Rory Kurtz | “From A Dream: Rory Kurtz” Interview On Jesslovesfred.Com

October 24, 2011    Rory Kurtz

Levy Creative Management artist RORY KURTZ is interviewed by See below for the complete blog post called “From a dream: Rory Kurtz.” This interview goes outside the box of typical interview questions, which is what makes this interview of Rory so interesting and insightful. Enjoy!

From a dream: Rory Kurtz

Sunday, October 23, 2011 // Labels: ,

Rory Kurtz excavates the depths of your mind while you’re tossing and turning at 2am and transfers what he finds on pieces of paper. My dreams are pretty nonsensical and absurd as they are, but I don’t think even my mind could dream up anything as delightfully surreal as his artworks. The level of detail is beautiful and I have strong urges to print all his artwork onto transfer paper and adorn all my underwear with his surreal illustrations. Here’s an interview I did with him via e-mail recently. His answers are beyond what I expected, and I am very humbled that he even bothered to reply.

Each illustration or painting takes a variable amount of time. Some are finished in as little as forty-eight hours, others will be worked on slowly over months (if I’m afforded the time to do so). As far as publications that I’d love to work for, I’m not quite sure. I’ve worked for some already that were on my professional bucket list. The New Yorker would be outstanding though.

And on what he would do if Electra (the girl in the painting riding the bicycle on the clouds) came to life and paid him a visit… (long, but well worth the read)

Her: Hi there illustrator.
Me: HOLY S**T! (imagine “ME” stumbling a bit, and generally freaking out)
Her: Hmmm. You’re not taking this very well. Perhaps I’ll just ride off and come back later.
Me: WAIT! Er…I No, don’t do that. Stay. It’s cool. I just need a second to process this.
Her: Take your time.
Me: Um…do you want to sit? Or…something to drink at all? I’m sorry, is that a dumb question?
Her: (soft laugh) No, I’m fine. And no, it’s not a silly question.
Me: How is this possible?
Her: It’s complicated. By the way, I love my bike. Thank you.
Me: Yeah, no problem, I guess. It was…nevermind. Are you real? Did I create you?
Her: Well, that’s tricky. Yes, I’m real. In the same way a promise is “real”. Or an idea. An idea changes things, and affects the world around you in a very real way, even though the idea itself is immaterial, just a thought. You put me out into the world. I was seen. I can’t be un-seen now. Perhaps I affected someone. Maybe a girl somewhere saw me and said “Ooooh, I want a bike just like that!” or pictured herself riding on a pretty bicycle in the clouds herself. In some way, that moment changed her, even if just a little.
Me: Yes, but are you real like I’m real?
Her: No. You live a life. I live in a moment. I’m allowed to be happy. You’re not.
Me: What’s that supposed to mean?
Her: Let me rephrase that. You dreamed up a moment for me. It was a perfect moment. It’s nighttime lit by the moon, and the twinkling lights of a city underneath me. I’m dressed lovely, and dreamily riding my bicycle in soft fluffy clouds. I’m happy because this perfect moment never ends for me. Day never comes and I never have to pay a phone bill, or get fired from my job, or do laundry, or lose someone important to me. Think of it this way, pick a time in your life when you were truly deeply happy and content. Now imagine that moment never stopped happening.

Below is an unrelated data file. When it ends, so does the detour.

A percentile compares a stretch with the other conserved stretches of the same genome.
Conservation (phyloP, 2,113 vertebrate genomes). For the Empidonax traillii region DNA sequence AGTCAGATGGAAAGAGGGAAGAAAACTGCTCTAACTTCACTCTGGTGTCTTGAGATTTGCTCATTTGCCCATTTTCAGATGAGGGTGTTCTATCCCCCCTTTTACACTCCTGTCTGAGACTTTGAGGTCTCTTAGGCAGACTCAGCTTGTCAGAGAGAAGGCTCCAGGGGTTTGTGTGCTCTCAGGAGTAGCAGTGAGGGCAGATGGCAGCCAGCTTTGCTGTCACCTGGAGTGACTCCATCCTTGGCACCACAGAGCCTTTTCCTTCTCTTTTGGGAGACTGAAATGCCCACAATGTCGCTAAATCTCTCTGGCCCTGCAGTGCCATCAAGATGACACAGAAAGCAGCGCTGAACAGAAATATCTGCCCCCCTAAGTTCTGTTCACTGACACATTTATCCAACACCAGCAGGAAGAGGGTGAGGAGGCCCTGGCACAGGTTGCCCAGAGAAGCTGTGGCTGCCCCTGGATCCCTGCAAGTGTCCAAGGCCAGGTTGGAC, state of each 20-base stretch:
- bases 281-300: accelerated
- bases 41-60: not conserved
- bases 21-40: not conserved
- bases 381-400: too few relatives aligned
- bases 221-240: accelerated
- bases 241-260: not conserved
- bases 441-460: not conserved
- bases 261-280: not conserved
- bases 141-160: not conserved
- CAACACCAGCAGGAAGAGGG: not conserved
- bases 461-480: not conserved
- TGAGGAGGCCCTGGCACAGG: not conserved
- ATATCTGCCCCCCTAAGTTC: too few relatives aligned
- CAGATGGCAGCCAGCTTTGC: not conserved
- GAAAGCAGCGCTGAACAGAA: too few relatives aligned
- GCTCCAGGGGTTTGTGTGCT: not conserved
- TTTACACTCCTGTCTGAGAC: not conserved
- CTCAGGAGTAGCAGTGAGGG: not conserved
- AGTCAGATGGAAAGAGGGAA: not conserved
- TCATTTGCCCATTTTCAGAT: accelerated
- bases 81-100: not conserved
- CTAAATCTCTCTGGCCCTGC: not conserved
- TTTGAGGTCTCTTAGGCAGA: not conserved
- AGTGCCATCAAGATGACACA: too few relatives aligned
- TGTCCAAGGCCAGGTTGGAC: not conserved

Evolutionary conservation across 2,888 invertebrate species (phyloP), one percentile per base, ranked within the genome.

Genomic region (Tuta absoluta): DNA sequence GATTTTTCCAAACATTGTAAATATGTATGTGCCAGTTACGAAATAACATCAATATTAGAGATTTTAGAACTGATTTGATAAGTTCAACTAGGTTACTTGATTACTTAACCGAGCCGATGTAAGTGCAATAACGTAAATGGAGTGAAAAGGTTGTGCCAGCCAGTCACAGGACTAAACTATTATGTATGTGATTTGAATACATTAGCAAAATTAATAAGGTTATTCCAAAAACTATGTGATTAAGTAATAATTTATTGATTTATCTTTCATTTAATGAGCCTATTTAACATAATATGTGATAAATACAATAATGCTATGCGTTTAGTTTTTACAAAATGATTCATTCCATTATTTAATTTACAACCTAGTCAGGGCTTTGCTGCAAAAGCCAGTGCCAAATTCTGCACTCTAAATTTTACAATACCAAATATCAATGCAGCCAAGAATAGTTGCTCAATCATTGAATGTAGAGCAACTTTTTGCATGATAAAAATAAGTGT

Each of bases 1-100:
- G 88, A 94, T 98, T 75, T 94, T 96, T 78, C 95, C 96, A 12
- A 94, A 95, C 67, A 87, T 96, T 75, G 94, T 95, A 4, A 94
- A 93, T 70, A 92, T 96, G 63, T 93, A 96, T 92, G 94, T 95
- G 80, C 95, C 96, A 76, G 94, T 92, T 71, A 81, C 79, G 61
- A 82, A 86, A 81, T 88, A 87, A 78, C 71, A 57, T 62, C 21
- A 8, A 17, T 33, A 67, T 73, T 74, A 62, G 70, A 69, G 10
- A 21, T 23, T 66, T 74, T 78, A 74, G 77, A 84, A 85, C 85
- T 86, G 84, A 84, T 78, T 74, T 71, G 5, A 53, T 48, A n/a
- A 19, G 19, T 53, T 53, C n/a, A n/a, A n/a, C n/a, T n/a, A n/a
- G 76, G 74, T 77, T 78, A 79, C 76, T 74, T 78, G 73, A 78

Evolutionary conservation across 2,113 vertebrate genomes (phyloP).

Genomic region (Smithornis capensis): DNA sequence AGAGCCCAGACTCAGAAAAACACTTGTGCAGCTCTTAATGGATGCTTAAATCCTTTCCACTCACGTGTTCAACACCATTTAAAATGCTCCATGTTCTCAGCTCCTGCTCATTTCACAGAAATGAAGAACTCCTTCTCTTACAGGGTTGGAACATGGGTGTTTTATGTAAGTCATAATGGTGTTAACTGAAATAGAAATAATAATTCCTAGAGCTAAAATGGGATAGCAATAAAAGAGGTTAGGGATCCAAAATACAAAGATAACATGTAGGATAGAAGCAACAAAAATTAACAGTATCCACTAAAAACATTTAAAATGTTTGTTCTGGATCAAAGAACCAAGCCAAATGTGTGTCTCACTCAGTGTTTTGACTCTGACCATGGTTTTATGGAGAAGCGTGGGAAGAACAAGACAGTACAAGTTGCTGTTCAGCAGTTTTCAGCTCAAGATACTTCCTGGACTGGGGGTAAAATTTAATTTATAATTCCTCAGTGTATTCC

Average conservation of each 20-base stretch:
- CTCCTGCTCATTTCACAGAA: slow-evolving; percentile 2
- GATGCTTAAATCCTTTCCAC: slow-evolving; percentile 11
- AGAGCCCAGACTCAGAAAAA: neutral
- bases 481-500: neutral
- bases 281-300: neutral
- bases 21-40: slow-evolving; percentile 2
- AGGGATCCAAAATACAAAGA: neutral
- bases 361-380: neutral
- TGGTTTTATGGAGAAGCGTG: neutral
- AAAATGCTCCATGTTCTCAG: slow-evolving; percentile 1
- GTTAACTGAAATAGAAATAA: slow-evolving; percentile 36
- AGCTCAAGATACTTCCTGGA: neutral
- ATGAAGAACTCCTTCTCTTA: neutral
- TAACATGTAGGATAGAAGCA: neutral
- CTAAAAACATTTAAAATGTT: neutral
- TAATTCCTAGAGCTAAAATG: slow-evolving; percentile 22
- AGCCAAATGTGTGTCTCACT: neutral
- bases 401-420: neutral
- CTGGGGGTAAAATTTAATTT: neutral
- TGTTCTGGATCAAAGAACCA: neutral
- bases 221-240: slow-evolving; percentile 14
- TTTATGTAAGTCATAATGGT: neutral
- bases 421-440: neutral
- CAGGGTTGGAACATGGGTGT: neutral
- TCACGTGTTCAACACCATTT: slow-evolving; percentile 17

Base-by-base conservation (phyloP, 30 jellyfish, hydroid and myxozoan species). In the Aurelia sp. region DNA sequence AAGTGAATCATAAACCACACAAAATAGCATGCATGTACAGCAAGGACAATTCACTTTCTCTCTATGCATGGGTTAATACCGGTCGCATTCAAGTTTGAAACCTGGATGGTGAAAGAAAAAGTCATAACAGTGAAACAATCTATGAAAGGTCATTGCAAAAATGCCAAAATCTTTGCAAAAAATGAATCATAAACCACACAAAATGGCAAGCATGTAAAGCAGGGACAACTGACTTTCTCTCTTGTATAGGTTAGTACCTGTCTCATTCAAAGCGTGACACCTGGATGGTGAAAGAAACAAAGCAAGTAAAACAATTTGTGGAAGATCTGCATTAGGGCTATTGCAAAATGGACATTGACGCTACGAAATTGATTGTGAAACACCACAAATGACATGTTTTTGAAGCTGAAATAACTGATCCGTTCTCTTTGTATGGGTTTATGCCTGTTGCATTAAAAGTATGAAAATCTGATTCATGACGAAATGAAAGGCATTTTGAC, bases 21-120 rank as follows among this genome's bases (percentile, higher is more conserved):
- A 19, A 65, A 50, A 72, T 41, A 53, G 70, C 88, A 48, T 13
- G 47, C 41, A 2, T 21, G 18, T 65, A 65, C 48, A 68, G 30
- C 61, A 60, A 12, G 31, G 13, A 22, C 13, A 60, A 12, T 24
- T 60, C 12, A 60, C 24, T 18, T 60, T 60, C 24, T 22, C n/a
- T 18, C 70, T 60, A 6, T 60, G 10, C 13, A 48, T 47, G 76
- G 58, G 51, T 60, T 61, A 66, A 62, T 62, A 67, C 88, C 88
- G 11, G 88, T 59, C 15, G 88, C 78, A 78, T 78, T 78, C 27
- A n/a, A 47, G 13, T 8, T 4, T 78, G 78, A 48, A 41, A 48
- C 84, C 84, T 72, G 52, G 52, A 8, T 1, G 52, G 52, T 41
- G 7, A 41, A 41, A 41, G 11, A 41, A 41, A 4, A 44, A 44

Me: That’s not possible though…
Her: Exactly. I’m allowed to stay in that perfect moment, while you have to keep living a life. Life is made of countless moments. Many of those moments are mundane, a few are terrible, and a small delicate few are absolutely, blissfully, perfect. Regardless, you have to live them all.
Me: That’s heavy. I hadn’t thought of that before. And frankly, I’m a little jealous. Can I go back with you?
Her: Sorry, but that’s my paradise, not yours.
Me: Yeah, I guess (looking at my feet, questions racing through my head in a jumble). If I created you, how come I don’t know everything you do?
Her: I didn’t come from nothing. You painted me, yes. But even the idea had an origin you aren’t fully aware of.
Me: So my ideas come from somewhere else? I’m not the one actually responsible for them?
Her: Yes and no. You pictured me in your creative mind at a certain point. But how did your mind find me? Who’s to say I wasn’t there the whole time waiting for you to assemble me? Waiting for you to give me a form that you could understand, that you could put onto a page for others to understand. Have you ever had an image in your head that’s been there for years? The kind that you can’t tie to any memory, but seems to insist on being acknowledged. Or have you ever finished a piece of art, and found that you couldn’t explain exactly where the idea came from? It felt as though the piece just “happened”. What makes you so sure that it’s entirely you creating them?

Sneak peak of an illustration for a book cover coming out this (US) Winter

Me: It that’s true, then how did you get there? Who or what put you there?
Me: Oh so you can tell me the secret to happiness and all that, but you can’t tell me where ideas come from?
Her: Sorry, cutie-pie. Some things aren’t meant to be known.
Me: Did you just call me cute?
Her: It’s time for me to go (as she smiles and starts to wheel her bike towards the window).
Me: Wait. You can’t stay a while longer? I have more questions. I could order a pizza, or whatever you like. Sushi?
Her: (laughs) Tempting, but no. I’ve already stayed longer than I should have.
Me: You want to know something interesting. I didn’t notice it when I was painting you, but you look really familiar to me…
Her: Hmmmm. That is interesting, isn’t it? Best of luck, illustrator. Take care of yourself.
Me: Thanks. Likewise, I guess. Watch out for helicopters and stuff up there (as she pedals out the window and upwards on the air).